resuscitate it?


Tiger Woods: Brand Rehabilitation

By Dave Zirin
The Nation Blog: 2/20/2010

Today's Tiger Woods press conference was an exercise in painful
self-abasement that will achieve the opposite of its intended effect. I
haven't seen anything this painfully scripted since the Phantom Menace.

The same George W. Bush media advisers who gave us Mission Accomplished were
hired by Tiger to present the world with Emission Regretted.

There are right now two kinds of people on earth. Those who would die happy
if they never hear the name of Tiger Woods again and those who want their
pound of flesh. The people sick of the Tiger Woods drama could care less
about his marriage, his personal life, and today's awkward, script reading.
Those who want their pound of flesh, are itching for Tiger to do the
stations of the tabloid-cross: Oprah, tears, and "humility." "He owes us an
apology," they say. What they don't say is that an uncomfortable part of
this is as American as apple pie: a prurient obsession with black male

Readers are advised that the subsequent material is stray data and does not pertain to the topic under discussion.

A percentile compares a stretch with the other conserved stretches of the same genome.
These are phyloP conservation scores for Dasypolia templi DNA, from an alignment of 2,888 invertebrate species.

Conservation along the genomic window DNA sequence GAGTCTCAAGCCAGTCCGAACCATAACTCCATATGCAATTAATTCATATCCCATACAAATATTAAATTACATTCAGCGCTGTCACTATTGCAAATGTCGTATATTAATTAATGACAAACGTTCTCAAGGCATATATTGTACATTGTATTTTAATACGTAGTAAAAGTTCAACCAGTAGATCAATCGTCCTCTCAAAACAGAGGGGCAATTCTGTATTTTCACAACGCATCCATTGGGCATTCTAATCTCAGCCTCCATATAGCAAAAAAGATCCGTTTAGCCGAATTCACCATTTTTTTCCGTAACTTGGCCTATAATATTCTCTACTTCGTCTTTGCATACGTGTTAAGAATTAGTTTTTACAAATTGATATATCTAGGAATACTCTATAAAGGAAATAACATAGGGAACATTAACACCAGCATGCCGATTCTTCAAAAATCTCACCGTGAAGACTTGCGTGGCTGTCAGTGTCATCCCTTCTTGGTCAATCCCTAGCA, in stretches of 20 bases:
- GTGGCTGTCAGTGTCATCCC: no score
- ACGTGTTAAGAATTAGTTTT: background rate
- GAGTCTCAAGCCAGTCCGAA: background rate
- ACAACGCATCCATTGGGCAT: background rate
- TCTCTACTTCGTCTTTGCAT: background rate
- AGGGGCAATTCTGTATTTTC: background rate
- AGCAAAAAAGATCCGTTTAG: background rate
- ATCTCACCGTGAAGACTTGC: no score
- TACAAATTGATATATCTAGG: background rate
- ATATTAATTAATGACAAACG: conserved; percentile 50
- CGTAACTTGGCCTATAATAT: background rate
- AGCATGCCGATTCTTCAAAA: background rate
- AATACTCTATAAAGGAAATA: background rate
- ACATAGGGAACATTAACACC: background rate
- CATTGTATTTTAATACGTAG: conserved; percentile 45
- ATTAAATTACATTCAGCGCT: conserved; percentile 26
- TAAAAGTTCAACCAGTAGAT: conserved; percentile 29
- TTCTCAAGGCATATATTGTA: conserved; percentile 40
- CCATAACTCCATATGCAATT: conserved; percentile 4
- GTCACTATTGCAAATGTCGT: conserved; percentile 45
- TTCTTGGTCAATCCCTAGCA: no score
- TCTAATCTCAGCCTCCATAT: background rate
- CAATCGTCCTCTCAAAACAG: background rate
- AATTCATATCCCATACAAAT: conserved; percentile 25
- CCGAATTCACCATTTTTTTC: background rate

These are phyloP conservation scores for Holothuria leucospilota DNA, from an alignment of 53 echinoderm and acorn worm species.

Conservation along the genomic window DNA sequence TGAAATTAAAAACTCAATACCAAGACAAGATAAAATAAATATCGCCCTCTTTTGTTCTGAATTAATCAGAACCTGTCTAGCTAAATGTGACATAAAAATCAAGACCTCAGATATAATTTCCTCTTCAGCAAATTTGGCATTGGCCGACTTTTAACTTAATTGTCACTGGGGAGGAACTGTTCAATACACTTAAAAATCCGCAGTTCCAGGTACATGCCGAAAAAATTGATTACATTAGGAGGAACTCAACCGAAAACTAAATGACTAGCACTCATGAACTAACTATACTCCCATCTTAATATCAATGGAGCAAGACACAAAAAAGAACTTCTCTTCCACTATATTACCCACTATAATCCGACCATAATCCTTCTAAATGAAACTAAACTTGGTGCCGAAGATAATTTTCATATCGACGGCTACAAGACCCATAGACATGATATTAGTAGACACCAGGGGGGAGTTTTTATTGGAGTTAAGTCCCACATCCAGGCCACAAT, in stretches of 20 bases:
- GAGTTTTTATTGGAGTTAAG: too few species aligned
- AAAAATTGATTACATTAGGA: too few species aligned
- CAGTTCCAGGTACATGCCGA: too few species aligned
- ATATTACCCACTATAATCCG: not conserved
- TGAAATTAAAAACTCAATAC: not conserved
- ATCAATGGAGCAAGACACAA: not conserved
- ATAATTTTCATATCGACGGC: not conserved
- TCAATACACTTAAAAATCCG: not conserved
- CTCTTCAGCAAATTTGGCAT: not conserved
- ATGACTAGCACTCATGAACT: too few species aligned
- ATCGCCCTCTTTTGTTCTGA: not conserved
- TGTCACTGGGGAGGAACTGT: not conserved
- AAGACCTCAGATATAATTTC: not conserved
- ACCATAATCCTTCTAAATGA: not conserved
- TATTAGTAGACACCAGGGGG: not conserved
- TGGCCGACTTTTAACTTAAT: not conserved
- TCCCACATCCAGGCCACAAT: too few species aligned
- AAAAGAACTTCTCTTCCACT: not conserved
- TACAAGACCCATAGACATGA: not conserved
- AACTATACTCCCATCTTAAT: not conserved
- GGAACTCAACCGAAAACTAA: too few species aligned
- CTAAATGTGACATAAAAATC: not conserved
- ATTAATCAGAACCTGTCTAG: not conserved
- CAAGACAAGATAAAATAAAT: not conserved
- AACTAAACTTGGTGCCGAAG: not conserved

sexuality - particularly those African American men involved with sports.
From boxer Jack Johnson to Tiger Woods, a sex scandal is never so juicy as
when men of color are at the center of it.

Tiger is no Bill Clinton and he tried today, but the day's carefully
scripted message served to satisfy neither those sick of this story nor
people who like their reality television in-the-raw. Tiger spoke repeatedly
and vaguely about "never repeating the mistakes I made" and "running through
the boundaries of acceptable behavior." I'm sure he believes he humbled
himself, but the chum is now officially in the water. This particular chum
stinks to the haters and just makes the fanatics hungrier.

But both sides don't get the central dynamic of today's Seinfeld-like press
conference (it was about nothing). This is about brand rehabilitation for
the first billion dollar athlete. This was about game-planning to get Tiger
back on the course for the Masters in April. Apologies were forthcoming for
Tiger's business partners, as well as the people who "work for me" at Tiger
Woods, inc.

Now he returns to the "sexual addiction clinic in Mississippi" (to help
those wealthy men who get caught with their pants down. Men who aren't
caught need not apply).

The sad truth is that you could feel that Tiger Woods the man clearly wanted
to get up and say, "I publicly apologize to my wife and family who I have
publicly humiliated. To everyone else, it's none of your business." That
might have felt right to the Tiger the man, but today we saw what you do
when you're a brand before a man.

[Dave Zirin is the author of the forthcoming "Bad Sports: How Owners are
Ruining the Games we Love" (Scribner) Receive his column every week by
emailing Contact him at]